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Oracle claims that its graalvm implementaion of R (called "FastR") is up to 40x faster than normal R (https://www.graalvm.org/r/). However, I ran this super simple (but realistic) 4 line test program and not only was GraalVM/FastR not 40x faster, it was actually 10x SLOWER!

x <- 1:300000/300000
mu <- exp(-400*(x-0.6)^2)+
  5*exp(-500*(x-0.75)^2)/3+2*exp(-500*(x-0.9)^2)
y <- mu+0.5*rnorm(300000)
t1 <- system.time(fit1 <- smooth.spline(x,y,spar=0.6))
t1

In FASTR, t1 returns this value:

 user  system elapsed 
  0.870   0.012   0.901

While in the original normal R, I get this result:

 user  system elapsed 
  0.112   0.000   0.113

As you can see, FAST R is super slow even for this simple (ie 4 lines of code, no extra/special library imported etc). I tested this on a 16 core VM on Google Cloud. Thoughts? (FYI: I did a quick peek at the smooth.spline code, and it does call Fortran, but according to the Oracle marketing site, GraalVM/FastR is faster than even Fortran-R code.)

====================================

EDIT: Per the comments from Ben Bolker and user438383 below, I modified the code to include a for loop so that the code ran for much longer and I had time to monitor CPU usage. The modified code is below:

x <- 1:300000/300000
mu <- exp(-400*(x-0.6)^2)+
  5*exp(-500*(x-0.75)^2)/3+2*exp(-500*(x-0.9)^2)
y <- mu+0.5*rnorm(300000)

forloopfunction <- function(xTrain, yTrain) {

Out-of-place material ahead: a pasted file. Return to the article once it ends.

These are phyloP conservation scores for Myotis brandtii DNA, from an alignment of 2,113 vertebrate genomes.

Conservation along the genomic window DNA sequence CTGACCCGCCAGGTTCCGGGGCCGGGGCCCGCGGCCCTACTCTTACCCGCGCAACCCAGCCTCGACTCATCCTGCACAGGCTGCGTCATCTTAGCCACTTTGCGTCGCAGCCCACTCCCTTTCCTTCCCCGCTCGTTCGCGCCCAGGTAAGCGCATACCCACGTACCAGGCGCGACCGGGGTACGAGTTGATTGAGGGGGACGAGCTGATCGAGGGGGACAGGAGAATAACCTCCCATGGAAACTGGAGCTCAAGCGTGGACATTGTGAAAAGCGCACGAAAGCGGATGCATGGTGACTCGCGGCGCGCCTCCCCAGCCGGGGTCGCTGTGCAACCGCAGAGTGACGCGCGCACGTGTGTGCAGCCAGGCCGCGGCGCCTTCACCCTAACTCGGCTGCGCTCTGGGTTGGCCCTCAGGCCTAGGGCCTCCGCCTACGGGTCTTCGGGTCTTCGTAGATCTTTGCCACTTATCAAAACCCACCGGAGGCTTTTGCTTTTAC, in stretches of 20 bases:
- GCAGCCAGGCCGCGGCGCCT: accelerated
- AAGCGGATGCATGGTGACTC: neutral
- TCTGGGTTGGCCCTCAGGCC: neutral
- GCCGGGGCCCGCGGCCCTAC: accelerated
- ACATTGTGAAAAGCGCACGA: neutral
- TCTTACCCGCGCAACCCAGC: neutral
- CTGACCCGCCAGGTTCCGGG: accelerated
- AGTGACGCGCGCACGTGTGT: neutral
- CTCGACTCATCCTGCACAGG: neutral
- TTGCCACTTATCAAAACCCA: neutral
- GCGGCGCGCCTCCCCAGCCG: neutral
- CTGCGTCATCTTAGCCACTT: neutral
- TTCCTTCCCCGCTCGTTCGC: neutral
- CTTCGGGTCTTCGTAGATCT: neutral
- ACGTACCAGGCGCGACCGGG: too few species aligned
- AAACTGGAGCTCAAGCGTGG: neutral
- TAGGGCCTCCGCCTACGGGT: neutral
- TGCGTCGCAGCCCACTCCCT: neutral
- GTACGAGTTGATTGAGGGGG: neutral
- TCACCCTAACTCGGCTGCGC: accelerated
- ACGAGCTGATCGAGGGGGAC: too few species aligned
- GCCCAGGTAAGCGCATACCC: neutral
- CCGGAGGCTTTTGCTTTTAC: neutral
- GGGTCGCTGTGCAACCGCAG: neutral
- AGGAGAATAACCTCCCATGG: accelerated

for (x in 1:100) {
  smooth.spline(xTrain, yTrain, spar=0.6)
  }
}

t1 <- system.time(fit1 <-forloopfunction(x,y))
t1

Now, the normal R returns this for t1:

   user  system elapsed 
 19.665   0.008  19.667 

while FastR returns this:

 user  system elapsed 
 76.570   0.210  77.918 

So, now, FastR is only 4x slower, but that's still considerably slower. (I would be ok with 5% to even 10% difference, but that's 400% difference.) Moreoever, I checked the cpu usage. Normal R used only 1 core (at 100%) for the entirety of the 19 seconds. However, surprisingly, FastR used between 100% and 300% of CPU usage (ie between 1 full core and 3 full cores) during the ~78 seconds. So, I think it fairly reasonably to conclude that at least for this test (which happens to be a realistic test for my very simple scenario), FastR is at least 4x slower while consuming ~1x to 3x more CPU cores. Particularly given that I'm not importing any special libraries which the FASTR team may not have time to properly analyze (ie I'm using just vanilla R code that ships with R), I think that there's something not quite right with the FASTR implementation, at least when it comes to speed. (I haven't tested accuracy, but that's now moot I think.) Has anyone else experienced anything similar or does anyone know of any "magic" configuration that one needs to do to FASTR to get its claimed speeds (or at least similar, ie +- 5% speeds to normal R)? (Or maybe there's some known limitation to FASTR that I may be able to work around, ie don't use normal fortran binaries etc, but use these special ones etc.)

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  • 3
    Unsure if this is a reliable benchmark. Did you try using microbenchmark as a more robust test?
    – user438383
    Jan 22, 2022 at 19:59
  • 1
    if the code uses parallelization and the problem is too small, the overhead of parallelizing may be greater than the benefits.
    – Ben Bolker
    Jan 22, 2022 at 21:52
  • also, "up to 40x faster" and "10x slower" aren't actually incompatible ... :-)
    – Ben Bolker
    Jan 22, 2022 at 21:52
  • @BenBolker and user438383, I added a section entitled "EDIT" to my original post that attempts to address your comments. Jan 23, 2022 at 0:59
  • 1
    I don't think I can answer this question, but it's interesting. I don't know how widely used this machinery actually is, which might limit the pool of people who can answer ... would digging in with more profiling help? medium.com/graalvm/where-has-all-my-run-time-gone-245f0ccde853
    – Ben Bolker
    Jan 23, 2022 at 16:54

1 Answer 1